Definition of polemic
1a : an aggressive attack on or refutation of the opinions or principles of anotherb : the art or practice of disputation or controversy —usually used in plural but singular or plural in construction
2 : an aggressive controversialist : disputant
polemicistplay \-ˈle-mə-sist\ noun
polemic was our Word of the Day on 10/08/2009. Hear the podcast!
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Examples of polemic in a Sentence
Her book is a fierce polemic against the inequalities in our society.
They managed to discuss the issues without resorting to polemics.
Recent Examples of polemic from the Web
Whether the work is a memoir or policy briefing, self-help or polemic, these authors can’t be expected to take the risks necessary to produce something great.
Libertarian organs like Reason regularly churn out polemics and studies designed to show that libertarianism is a huge new trend and the wave of the future.
However, despite its placard-like polemics and dull training sequences, there are explosive, horrifying bursts.
The documentary presents a comprehensive look at the Haitian polemic as the Caribbean nation faces its most challenging crossroads due to the immense loss of life and destruction.
A former city Water Department superintendent used his work email to distribute anti-Obama polemics, with some of his messages veering off into racially insensitive, anti-Islamic and sexist territory, documents obtained by the Tribune show.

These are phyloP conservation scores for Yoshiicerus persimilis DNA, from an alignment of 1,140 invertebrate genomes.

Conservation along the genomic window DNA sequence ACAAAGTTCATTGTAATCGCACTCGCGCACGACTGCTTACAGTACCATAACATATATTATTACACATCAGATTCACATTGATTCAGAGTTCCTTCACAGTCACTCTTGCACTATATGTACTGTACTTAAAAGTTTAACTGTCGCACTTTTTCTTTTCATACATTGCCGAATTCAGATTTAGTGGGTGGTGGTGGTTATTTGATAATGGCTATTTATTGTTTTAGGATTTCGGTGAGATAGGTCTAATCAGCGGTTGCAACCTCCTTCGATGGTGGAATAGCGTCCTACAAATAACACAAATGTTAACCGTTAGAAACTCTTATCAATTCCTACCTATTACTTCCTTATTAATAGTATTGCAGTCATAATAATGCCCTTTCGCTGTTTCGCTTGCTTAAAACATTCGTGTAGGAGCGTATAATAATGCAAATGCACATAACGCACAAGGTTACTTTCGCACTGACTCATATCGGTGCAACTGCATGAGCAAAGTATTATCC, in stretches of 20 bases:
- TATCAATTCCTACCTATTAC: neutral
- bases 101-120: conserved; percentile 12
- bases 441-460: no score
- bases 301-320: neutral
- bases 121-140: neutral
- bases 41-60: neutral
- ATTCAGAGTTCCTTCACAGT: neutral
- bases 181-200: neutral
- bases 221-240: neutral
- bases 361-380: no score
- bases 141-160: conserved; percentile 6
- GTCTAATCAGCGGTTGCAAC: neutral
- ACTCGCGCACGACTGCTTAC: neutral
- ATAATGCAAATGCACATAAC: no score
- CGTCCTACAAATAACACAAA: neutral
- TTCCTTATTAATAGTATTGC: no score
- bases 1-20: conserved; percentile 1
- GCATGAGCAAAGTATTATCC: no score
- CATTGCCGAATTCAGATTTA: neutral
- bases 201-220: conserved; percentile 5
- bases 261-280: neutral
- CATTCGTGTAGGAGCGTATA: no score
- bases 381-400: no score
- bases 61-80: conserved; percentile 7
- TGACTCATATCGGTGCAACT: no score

On Sunday night, to quiet the growing polemic, Ms. Le Pen tried to place her words in the context of others who have disassociated the Vichy government from France itself.
But the polemics intensified after the Republican majority denied President Obama’s nominee, Judge Merrick Garland, a confirmation hearing ahead of last year’s presidential election.
The fact is, this is part of the media’s role: to expose anything from a public official’s incurious ignorance to his malicious misrepresentations to his polarizing polemics to his flat-out lies.
These example sentences are selected automatically from various online news sources to reflect current usage of the word 'polemic'. Views expressed in the examples do not represent the opinion of Merriam-Webster or its editors. Send us feedback.
Did You Know?
When polemic was borrowed into English from French polemique in the mid-17th century, it referred (as it still can) to a type of hostile attack on someone's ideas. The word traces back to Greek polemikos, which means "warlike" or "hostile" and in turn comes from the Greek noun polemos, meaning "war." Other, considerably less common descendants of polemos in English include polemarch ("a chieftain or military commander in ancient Greece"), polemoscope (a kind of binoculars with an oblique mirror), and polemology ("the study of war").
Origin and Etymology of polemic
French polémique, from Middle French, from polemique controversial, from Greek polemikos warlike, hostile, from polemos war; perhaps akin to Greek pelemizein to shake, Old English ealfelo baleful
First Known Use: 1626See Words from the same year
POLEMIC Defined for English Language Learners
Definition of polemic for English Language Learners
: a strong written or spoken attack against someone else's opinions, beliefs, practices, etc.
polemics : the art or practice of using language to defend or harshly criticize something or someone
Seen and Heard
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